In a continuing effort to highlight the vulnerability of paperless touchscreen -- or direct recording electronic (DRE) -- voting systems, Alex Halderman of the University of Michigan and Ariel Feldman of Princeton University reprogrammed one such system, the Sequoia AVC Edge, to play Pac-Man. The researchers were able to load the software into the machine without breaking the tamperproof seals.
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The project, presented at the recent 2010 Electronic Voting Technology Workshop, is another nail in the coffin of paperless voting systems. Touchscreen voting machines were once thought to be a more accurate and efficient way to vote, but over the past decade, the technology quickly lost favor after computer scientists pointed out that the machines lacked an independent method of verifying election results.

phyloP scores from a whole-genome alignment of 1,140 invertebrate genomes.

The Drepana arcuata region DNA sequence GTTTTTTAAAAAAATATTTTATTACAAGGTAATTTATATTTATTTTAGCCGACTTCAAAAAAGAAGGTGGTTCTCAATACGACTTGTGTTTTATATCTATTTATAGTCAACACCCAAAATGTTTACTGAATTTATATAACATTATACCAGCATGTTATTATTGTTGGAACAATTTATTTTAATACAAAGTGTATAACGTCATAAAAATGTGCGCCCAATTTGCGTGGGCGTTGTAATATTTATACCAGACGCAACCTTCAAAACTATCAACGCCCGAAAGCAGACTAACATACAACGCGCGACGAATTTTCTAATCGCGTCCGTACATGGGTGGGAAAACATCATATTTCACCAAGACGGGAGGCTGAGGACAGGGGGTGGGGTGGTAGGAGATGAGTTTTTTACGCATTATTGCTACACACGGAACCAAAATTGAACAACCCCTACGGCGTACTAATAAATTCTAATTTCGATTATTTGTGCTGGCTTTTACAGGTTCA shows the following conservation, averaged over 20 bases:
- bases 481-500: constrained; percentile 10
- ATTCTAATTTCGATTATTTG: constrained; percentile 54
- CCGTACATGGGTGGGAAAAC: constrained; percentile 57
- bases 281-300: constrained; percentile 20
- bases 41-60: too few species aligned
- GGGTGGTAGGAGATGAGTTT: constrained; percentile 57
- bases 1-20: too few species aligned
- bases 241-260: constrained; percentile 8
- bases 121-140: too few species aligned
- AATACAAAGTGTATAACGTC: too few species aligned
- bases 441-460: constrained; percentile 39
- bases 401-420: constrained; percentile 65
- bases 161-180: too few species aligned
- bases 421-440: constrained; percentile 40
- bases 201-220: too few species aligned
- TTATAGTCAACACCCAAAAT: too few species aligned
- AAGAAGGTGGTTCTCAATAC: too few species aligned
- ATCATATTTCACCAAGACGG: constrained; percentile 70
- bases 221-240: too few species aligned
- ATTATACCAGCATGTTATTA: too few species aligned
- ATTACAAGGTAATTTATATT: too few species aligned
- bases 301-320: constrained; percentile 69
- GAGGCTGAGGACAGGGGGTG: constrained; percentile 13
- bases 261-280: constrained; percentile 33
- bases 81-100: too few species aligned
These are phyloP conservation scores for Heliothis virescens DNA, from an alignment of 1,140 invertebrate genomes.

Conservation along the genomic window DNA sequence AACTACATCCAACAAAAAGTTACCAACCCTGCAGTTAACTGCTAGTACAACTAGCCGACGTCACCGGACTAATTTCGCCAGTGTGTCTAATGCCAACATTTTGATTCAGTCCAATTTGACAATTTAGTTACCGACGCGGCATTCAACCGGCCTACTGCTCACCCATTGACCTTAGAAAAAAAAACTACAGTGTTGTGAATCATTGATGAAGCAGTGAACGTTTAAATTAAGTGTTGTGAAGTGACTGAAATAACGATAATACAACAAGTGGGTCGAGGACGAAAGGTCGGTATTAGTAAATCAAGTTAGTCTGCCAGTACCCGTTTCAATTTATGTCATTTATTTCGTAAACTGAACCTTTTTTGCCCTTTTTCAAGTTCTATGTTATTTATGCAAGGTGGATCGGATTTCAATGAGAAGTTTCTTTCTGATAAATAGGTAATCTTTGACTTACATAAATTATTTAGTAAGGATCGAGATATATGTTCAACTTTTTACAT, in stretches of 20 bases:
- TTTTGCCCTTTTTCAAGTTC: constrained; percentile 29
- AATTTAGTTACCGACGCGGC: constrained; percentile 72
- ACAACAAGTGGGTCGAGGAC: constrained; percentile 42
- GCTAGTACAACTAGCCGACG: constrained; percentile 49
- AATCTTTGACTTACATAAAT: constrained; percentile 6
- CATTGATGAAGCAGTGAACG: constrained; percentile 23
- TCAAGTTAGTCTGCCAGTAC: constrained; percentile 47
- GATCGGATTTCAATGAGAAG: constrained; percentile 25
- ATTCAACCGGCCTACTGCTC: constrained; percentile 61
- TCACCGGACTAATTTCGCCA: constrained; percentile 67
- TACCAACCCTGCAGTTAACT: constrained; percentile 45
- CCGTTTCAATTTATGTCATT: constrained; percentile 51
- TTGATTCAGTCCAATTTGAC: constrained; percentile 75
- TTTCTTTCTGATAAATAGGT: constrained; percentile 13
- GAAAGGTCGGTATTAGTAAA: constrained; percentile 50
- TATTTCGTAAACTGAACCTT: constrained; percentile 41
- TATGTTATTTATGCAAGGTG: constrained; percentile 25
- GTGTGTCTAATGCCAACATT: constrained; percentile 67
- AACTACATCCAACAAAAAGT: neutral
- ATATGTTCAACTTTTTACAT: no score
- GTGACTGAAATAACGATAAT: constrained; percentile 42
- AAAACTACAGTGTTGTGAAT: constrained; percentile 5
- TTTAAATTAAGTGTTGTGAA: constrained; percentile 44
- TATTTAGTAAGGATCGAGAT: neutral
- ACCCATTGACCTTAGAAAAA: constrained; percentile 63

Since 2006, the number of voters that will cast a ballot on a paperless system has fallen dramatically, from half of all voters to less than a third. Today, optical-scan systems have become the most-used method of voting -- more than 60 percent of U.S. voters will use such systems, according to the Verified Voting Foundation. Optical-scan systems, which read the marked bubbles on standardized-test-like sheets, provide a paper audit trail.
For all intents and purposes, the battle over DRE systems has ended, except for a few hold-out states such as Georgia, Indiana, Kansas, and Virginia. For states with warehouses full of the barely used systems, Halderman and Feldman think their Pac-Man solution could be a good one. "DRE voting machines will soon be widely decommissioned," they conclude in their presentation. "Their future lies in emulating classic games to amuse nerds."
This story, "Pac-Man for president: Hack highlights e-voting flaws," was originally published at InfoWorld.com. Get the first word on important tech news with the InfoWorld Tech Watch blog.